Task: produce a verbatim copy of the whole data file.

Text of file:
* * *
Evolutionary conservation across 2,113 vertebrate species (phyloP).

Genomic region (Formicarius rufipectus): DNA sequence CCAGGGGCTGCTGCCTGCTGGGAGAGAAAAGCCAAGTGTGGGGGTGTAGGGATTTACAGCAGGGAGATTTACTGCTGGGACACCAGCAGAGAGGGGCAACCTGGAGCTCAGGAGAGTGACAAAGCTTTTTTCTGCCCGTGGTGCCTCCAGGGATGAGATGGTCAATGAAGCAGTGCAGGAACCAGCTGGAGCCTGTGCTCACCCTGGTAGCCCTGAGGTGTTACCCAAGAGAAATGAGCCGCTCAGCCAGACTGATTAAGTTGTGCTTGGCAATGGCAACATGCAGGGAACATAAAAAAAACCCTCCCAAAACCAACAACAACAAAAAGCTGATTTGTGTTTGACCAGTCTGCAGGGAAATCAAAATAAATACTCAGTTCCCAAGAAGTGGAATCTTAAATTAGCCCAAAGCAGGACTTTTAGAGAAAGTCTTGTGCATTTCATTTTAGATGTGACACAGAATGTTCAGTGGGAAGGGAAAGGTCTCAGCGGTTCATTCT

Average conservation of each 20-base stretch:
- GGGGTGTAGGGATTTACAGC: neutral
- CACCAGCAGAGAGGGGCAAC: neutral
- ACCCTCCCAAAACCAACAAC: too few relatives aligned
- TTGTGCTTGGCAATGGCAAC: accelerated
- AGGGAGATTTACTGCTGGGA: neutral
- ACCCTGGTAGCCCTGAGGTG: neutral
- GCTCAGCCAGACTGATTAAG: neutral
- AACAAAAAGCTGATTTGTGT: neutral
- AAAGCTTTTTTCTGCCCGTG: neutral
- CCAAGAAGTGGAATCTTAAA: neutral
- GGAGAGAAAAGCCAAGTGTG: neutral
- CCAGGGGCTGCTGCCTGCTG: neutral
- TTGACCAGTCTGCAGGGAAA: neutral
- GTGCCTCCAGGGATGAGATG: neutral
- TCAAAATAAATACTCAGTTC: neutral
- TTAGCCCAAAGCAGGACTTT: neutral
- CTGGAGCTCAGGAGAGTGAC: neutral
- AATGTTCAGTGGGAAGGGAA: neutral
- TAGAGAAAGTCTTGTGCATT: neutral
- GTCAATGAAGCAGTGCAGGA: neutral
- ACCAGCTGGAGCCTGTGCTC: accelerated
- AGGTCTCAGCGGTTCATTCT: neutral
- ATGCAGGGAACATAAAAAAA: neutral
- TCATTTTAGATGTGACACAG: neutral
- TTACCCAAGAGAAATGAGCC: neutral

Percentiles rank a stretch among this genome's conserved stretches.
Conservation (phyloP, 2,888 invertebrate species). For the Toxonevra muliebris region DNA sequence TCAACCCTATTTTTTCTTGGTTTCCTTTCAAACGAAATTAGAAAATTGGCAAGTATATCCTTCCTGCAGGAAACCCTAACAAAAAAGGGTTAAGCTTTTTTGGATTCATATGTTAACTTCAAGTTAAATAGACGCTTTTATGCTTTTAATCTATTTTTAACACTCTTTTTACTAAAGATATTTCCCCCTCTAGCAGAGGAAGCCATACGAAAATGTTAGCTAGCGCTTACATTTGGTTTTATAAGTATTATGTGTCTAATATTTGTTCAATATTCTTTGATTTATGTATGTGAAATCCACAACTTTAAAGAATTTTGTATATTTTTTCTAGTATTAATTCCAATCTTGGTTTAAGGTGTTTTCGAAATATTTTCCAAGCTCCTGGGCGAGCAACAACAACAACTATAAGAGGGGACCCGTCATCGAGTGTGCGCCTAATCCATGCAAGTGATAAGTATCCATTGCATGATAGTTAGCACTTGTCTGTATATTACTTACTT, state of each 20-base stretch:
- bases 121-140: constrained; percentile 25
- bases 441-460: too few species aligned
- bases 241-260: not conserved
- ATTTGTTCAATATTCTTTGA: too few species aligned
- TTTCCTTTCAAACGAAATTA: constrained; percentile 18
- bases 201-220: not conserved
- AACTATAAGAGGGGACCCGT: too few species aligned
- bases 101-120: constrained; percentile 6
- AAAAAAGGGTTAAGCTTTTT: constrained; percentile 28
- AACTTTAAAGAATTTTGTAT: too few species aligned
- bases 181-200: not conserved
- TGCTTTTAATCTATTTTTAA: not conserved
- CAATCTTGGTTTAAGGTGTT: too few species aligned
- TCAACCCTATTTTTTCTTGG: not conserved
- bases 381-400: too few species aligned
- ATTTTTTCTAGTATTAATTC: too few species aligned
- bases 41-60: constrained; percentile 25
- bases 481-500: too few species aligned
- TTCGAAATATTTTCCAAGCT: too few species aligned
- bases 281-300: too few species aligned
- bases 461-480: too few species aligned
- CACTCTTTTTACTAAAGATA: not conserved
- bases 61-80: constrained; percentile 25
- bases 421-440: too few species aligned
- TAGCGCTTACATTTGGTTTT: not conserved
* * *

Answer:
Evolutionary conservation across 2,113 vertebrate species (phyloP).

Genomic region (Formicarius rufipectus): DNA sequence CCAGGGGCTGCTGCCTGCTGGGAGAGAAAAGCCAAGTGTGGGGGTGTAGGGATTTACAGCAGGGAGATTTACTGCTGGGACACCAGCAGAGAGGGGCAACCTGGAGCTCAGGAGAGTGACAAAGCTTTTTTCTGCCCGTGGTGCCTCCAGGGATGAGATGGTCAATGAAGCAGTGCAGGAACCAGCTGGAGCCTGTGCTCACCCTGGTAGCCCTGAGGTGTTACCCAAGAGAAATGAGCCGCTCAGCCAGACTGATTAAGTTGTGCTTGGCAATGGCAACATGCAGGGAACATAAAAAAAACCCTCCCAAAACCAACAACAACAAAAAGCTGATTTGTGTTTGACCAGTCTGCAGGGAAATCAAAATAAATACTCAGTTCCCAAGAAGTGGAATCTTAAATTAGCCCAAAGCAGGACTTTTAGAGAAAGTCTTGTGCATTTCATTTTAGATGTGACACAGAATGTTCAGTGGGAAGGGAAAGGTCTCAGCGGTTCATTCT

Average conservation of each 20-base stretch:
- GGGGTGTAGGGATTTACAGC: neutral
- CACCAGCAGAGAGGGGCAAC: neutral
- ACCCTCCCAAAACCAACAAC: too few relatives aligned
- TTGTGCTTGGCAATGGCAAC: accelerated
- AGGGAGATTTACTGCTGGGA: neutral
- ACCCTGGTAGCCCTGAGGTG: neutral
- GCTCAGCCAGACTGATTAAG: neutral
- AACAAAAAGCTGATTTGTGT: neutral
- AAAGCTTTTTTCTGCCCGTG: neutral
- CCAAGAAGTGGAATCTTAAA: neutral
- GGAGAGAAAAGCCAAGTGTG: neutral
- CCAGGGGCTGCTGCCTGCTG: neutral
- TTGACCAGTCTGCAGGGAAA: neutral
- GTGCCTCCAGGGATGAGATG: neutral
- TCAAAATAAATACTCAGTTC: neutral
- TTAGCCCAAAGCAGGACTTT: neutral
- CTGGAGCTCAGGAGAGTGAC: neutral
- AATGTTCAGTGGGAAGGGAA: neutral
- TAGAGAAAGTCTTGTGCATT: neutral
- GTCAATGAAGCAGTGCAGGA: neutral
- ACCAGCTGGAGCCTGTGCTC: accelerated
- AGGTCTCAGCGGTTCATTCT: neutral
- ATGCAGGGAACATAAAAAAA: neutral
- TCATTTTAGATGTGACACAG: neutral
- TTACCCAAGAGAAATGAGCC: neutral

Percentiles rank a stretch among this genome's conserved stretches.
Conservation (phyloP, 2,888 invertebrate species). For the Toxonevra muliebris region DNA sequence TCAACCCTATTTTTTCTTGGTTTCCTTTCAAACGAAATTAGAAAATTGGCAAGTATATCCTTCCTGCAGGAAACCCTAACAAAAAAGGGTTAAGCTTTTTTGGATTCATATGTTAACTTCAAGTTAAATAGACGCTTTTATGCTTTTAATCTATTTTTAACACTCTTTTTACTAAAGATATTTCCCCCTCTAGCAGAGGAAGCCATACGAAAATGTTAGCTAGCGCTTACATTTGGTTTTATAAGTATTATGTGTCTAATATTTGTTCAATATTCTTTGATTTATGTATGTGAAATCCACAACTTTAAAGAATTTTGTATATTTTTTCTAGTATTAATTCCAATCTTGGTTTAAGGTGTTTTCGAAATATTTTCCAAGCTCCTGGGCGAGCAACAACAACAACTATAAGAGGGGACCCGTCATCGAGTGTGCGCCTAATCCATGCAAGTGATAAGTATCCATTGCATGATAGTTAGCACTTGTCTGTATATTACTTACTT, state of each 20-base stretch:
- bases 121-140: constrained; percentile 25
- bases 441-460: too few species aligned
- bases 241-260: not conserved
- ATTTGTTCAATATTCTTTGA: too few species aligned
- TTTCCTTTCAAACGAAATTA: constrained; percentile 18
- bases 201-220: not conserved
- AACTATAAGAGGGGACCCGT: too few species aligned
- bases 101-120: constrained; percentile 6
- AAAAAAGGGTTAAGCTTTTT: constrained; percentile 28
- AACTTTAAAGAATTTTGTAT: too few species aligned
- bases 181-200: not conserved
- TGCTTTTAATCTATTTTTAA: not conserved
- CAATCTTGGTTTAAGGTGTT: too few species aligned
- TCAACCCTATTTTTTCTTGG: not conserved
- bases 381-400: too few species aligned
- ATTTTTTCTAGTATTAATTC: too few species aligned
- bases 41-60: constrained; percentile 25
- bases 481-500: too few species aligned
- TTCGAAATATTTTCCAAGCT: too few species aligned
- bases 281-300: too few species aligned
- bases 461-480: too few species aligned
- CACTCTTTTTACTAAAGATA: not conserved
- bases 61-80: constrained; percentile 25
- bases 421-440: too few species aligned
- TAGCGCTTACATTTGGTTTT: not conserved